The US military continues its exploration of more efficient and cost-effective energy sources for the battlefield through the design of intelligent, tactical microgrids to augment traditional energy-grid power, particularly for soldiers on the move.
The Army Research, Development, and Engineering Command is developing a series of microgrids by networking a variety of power sources together and designing them to distribute energy loads among the most efficient sources available. The work is complementary to other work by the military to create alternative energy sources in the field and provide power to soldiers even in places a static energy grid can’t reach.
A key design aspect of the tactical microgrids is that they must be mobile, delivering power as soldiers change location. This has posed challenges as engineers have to tweak the design of energy sources to suit their needs, according to the Army, which has modified some existing generators to create tactical microgrids, as well as designed new technologies to suit the needs of the new systems.
Christopher Wildmann, an electrical engineer with the US Army Research, Development and Engineering Command, stands between a 60 kW Tactical Quiet Generator, left, and a 30 kW unit that were modified to enable a microgrid.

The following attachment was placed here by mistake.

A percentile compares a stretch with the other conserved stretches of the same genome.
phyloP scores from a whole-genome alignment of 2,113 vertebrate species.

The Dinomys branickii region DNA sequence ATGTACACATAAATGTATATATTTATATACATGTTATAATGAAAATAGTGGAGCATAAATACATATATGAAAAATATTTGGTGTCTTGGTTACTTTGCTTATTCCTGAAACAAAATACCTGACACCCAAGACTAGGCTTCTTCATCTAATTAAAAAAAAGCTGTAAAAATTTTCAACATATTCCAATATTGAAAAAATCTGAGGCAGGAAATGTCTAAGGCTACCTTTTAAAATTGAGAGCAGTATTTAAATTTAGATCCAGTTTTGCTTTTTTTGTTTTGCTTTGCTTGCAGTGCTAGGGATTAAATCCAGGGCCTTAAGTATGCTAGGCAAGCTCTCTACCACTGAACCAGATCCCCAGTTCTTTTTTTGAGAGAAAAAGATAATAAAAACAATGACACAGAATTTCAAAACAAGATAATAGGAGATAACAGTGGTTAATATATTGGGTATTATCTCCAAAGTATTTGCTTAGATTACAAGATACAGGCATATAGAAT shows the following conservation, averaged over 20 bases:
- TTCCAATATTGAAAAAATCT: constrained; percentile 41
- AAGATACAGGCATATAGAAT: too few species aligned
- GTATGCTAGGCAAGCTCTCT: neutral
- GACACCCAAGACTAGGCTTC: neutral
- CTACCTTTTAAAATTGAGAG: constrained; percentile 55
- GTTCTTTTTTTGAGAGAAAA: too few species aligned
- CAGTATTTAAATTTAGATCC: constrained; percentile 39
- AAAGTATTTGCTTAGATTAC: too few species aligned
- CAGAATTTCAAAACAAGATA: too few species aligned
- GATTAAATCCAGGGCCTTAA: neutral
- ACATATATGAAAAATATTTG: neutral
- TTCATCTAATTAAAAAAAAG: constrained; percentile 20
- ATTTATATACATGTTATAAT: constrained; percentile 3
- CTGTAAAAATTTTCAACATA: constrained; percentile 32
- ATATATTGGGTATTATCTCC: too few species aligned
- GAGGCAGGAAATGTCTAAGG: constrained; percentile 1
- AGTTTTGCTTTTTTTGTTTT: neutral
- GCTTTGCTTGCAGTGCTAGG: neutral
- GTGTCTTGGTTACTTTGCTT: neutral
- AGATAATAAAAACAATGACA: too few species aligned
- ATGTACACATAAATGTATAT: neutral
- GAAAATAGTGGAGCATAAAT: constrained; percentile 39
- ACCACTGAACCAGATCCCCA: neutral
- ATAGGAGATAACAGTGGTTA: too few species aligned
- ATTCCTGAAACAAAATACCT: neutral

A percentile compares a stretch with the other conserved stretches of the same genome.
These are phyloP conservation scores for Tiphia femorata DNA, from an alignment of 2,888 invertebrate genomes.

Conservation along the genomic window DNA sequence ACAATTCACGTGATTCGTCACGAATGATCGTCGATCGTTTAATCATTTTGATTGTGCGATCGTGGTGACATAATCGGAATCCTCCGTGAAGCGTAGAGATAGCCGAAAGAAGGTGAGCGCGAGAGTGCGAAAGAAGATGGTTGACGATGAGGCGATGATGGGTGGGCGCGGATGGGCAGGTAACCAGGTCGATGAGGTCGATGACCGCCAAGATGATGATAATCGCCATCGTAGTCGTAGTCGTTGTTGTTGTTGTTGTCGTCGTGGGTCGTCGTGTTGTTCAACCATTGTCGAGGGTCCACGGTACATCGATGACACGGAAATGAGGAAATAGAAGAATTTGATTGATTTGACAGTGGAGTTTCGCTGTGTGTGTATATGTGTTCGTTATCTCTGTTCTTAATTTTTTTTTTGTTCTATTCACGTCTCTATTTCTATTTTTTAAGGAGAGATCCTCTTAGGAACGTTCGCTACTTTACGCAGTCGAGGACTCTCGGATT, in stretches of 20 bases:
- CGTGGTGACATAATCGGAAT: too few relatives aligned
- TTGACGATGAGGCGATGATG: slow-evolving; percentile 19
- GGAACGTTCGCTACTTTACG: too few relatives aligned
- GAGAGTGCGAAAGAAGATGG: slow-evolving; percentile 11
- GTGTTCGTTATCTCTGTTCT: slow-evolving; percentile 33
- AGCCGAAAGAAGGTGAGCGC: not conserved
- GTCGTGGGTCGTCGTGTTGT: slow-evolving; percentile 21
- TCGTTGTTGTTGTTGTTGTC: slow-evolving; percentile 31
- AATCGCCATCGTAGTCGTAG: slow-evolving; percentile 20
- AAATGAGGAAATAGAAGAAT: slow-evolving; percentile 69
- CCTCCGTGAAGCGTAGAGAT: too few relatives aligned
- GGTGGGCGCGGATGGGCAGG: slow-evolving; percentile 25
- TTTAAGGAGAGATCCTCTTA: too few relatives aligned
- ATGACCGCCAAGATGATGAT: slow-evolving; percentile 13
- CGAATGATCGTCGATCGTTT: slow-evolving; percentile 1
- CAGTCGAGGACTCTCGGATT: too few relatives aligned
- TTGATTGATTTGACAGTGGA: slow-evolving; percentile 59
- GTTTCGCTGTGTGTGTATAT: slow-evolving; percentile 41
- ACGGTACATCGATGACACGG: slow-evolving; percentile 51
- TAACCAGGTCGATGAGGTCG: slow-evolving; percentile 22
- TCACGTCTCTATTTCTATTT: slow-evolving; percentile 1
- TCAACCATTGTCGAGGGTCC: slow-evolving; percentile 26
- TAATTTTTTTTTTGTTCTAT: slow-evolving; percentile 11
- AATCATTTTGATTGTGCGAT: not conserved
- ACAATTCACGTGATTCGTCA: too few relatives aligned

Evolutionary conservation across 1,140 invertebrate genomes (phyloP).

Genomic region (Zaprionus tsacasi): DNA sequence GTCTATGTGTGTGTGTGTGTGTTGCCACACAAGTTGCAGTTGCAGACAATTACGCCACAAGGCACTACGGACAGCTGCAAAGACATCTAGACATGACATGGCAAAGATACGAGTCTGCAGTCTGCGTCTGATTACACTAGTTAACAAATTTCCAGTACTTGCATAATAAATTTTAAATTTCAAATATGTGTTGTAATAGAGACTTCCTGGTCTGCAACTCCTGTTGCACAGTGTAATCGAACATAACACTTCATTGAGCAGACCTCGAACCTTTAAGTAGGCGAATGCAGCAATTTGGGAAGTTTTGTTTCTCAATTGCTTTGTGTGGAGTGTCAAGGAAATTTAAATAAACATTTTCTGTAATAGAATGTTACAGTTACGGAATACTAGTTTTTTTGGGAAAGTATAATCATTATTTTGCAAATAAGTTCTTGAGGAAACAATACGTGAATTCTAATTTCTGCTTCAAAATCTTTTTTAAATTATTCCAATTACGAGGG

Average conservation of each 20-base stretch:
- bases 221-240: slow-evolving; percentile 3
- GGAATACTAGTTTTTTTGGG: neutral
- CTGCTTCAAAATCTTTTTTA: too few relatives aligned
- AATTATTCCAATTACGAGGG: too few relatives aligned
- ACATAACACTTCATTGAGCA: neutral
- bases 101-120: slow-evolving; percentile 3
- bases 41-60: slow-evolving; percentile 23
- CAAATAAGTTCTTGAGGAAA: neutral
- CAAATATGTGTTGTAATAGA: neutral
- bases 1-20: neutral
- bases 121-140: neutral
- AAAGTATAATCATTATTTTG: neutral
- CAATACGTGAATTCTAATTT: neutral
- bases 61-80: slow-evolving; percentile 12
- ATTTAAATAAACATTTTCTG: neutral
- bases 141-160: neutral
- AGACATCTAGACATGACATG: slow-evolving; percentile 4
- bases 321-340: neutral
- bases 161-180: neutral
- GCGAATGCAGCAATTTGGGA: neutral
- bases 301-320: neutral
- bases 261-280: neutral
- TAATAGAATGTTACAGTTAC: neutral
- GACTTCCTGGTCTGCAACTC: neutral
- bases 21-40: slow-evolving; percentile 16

(Source: US Army)
Engineers have modified a 60kW tactical quiet generator and a 30kW unit with intelligence networking capabilities to design a tactical microgrid. They also have developed a prototype of a new generator that weighs 1.5 tons less than those currently being used, making it towable, as well as more fuel efficient.
The Army is also designing new hybrid-energy solutions to meet the requirements of smaller, more remote microgrids, such as renewable systems that use solar and wind power to reduce fuel consumption. The Reusing Existing Natural Energy from Wind and Solar (RENEWS) system is compact and can be assembled on site, and Renewable Energy for Distributed Undersupplied Command Environments (REDUCE) will be more complex but able to be towed by a Humvee.
“For very remote operations where we want to reduce fuel as much as possible, renewables and hybrid solutions with batteries might be the best solutions," said Christopher Wildmann, an electrical engineer with RDECOM's Communications-Electronics Research, Development, and Engineering Center (CERDEC), in a press release.
The use of as many power-source options as possible in the design of tactical microgrids is needed due to the unpredictability of battlefield conditions soldiers may encounter, he added.